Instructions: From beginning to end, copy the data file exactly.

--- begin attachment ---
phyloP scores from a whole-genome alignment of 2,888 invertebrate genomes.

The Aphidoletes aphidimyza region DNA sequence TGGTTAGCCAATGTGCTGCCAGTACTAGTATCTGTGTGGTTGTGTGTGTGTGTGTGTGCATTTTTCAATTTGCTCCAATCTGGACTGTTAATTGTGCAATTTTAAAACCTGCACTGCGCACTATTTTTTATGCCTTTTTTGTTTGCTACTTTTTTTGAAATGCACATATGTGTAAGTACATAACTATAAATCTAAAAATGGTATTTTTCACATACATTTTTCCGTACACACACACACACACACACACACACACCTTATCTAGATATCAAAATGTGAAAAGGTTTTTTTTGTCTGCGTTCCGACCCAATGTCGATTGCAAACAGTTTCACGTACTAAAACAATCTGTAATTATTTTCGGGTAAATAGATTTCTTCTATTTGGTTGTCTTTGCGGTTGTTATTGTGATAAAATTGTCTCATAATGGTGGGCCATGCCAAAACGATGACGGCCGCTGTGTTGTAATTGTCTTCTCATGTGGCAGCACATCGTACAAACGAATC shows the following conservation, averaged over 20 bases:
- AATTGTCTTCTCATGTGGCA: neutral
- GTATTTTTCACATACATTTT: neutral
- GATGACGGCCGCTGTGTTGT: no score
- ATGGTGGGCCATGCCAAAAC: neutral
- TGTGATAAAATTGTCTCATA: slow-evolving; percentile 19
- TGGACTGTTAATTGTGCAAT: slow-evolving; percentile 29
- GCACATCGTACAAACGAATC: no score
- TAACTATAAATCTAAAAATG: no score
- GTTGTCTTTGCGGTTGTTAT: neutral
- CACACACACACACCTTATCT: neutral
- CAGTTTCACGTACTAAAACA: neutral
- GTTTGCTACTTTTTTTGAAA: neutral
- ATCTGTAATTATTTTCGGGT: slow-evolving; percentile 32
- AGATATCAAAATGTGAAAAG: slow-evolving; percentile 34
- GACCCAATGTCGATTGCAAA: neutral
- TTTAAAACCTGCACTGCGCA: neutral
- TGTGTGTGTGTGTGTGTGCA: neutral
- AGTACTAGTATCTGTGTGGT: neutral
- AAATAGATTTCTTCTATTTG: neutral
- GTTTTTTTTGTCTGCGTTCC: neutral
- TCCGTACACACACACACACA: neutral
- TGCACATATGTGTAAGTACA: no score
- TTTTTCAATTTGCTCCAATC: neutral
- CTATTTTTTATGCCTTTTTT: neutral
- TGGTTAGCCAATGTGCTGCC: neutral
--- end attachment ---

phyloP scores from a whole-genome alignment of 2,888 invertebrate genomes.

The Aphidoletes aphidimyza region DNA sequence TGGTTAGCCAATGTGCTGCCAGTACTAGTATCTGTGTGGTTGTGTGTGTGTGTGTGTGCATTTTTCAATTTGCTCCAATCTGGACTGTTAATTGTGCAATTTTAAAACCTGCACTGCGCACTATTTTTTATGCCTTTTTTGTTTGCTACTTTTTTTGAAATGCACATATGTGTAAGTACATAACTATAAATCTAAAAATGGTATTTTTCACATACATTTTTCCGTACACACACACACACACACACACACACACCTTATCTAGATATCAAAATGTGAAAAGGTTTTTTTTGTCTGCGTTCCGACCCAATGTCGATTGCAAACAGTTTCACGTACTAAAACAATCTGTAATTATTTTCGGGTAAATAGATTTCTTCTATTTGGTTGTCTTTGCGGTTGTTATTGTGATAAAATTGTCTCATAATGGTGGGCCATGCCAAAACGATGACGGCCGCTGTGTTGTAATTGTCTTCTCATGTGGCAGCACATCGTACAAACGAATC shows the following conservation, averaged over 20 bases:
- AATTGTCTTCTCATGTGGCA: neutral
- GTATTTTTCACATACATTTT: neutral
- GATGACGGCCGCTGTGTTGT: no score
- ATGGTGGGCCATGCCAAAAC: neutral
- TGTGATAAAATTGTCTCATA: slow-evolving; percentile 19
- TGGACTGTTAATTGTGCAAT: slow-evolving; percentile 29
- GCACATCGTACAAACGAATC: no score
- TAACTATAAATCTAAAAATG: no score
- GTTGTCTTTGCGGTTGTTAT: neutral
- CACACACACACACCTTATCT: neutral
- CAGTTTCACGTACTAAAACA: neutral
- GTTTGCTACTTTTTTTGAAA: neutral
- ATCTGTAATTATTTTCGGGT: slow-evolving; percentile 32
- AGATATCAAAATGTGAAAAG: slow-evolving; percentile 34
- GACCCAATGTCGATTGCAAA: neutral
- TTTAAAACCTGCACTGCGCA: neutral
- TGTGTGTGTGTGTGTGTGCA: neutral
- AGTACTAGTATCTGTGTGGT: neutral
- AAATAGATTTCTTCTATTTG: neutral
- GTTTTTTTTGTCTGCGTTCC: neutral
- TCCGTACACACACACACACA: neutral
- TGCACATATGTGTAAGTACA: no score
- TTTTTCAATTTGCTCCAATC: neutral
- CTATTTTTTATGCCTTTTTT: neutral
- TGGTTAGCCAATGTGCTGCC: neutral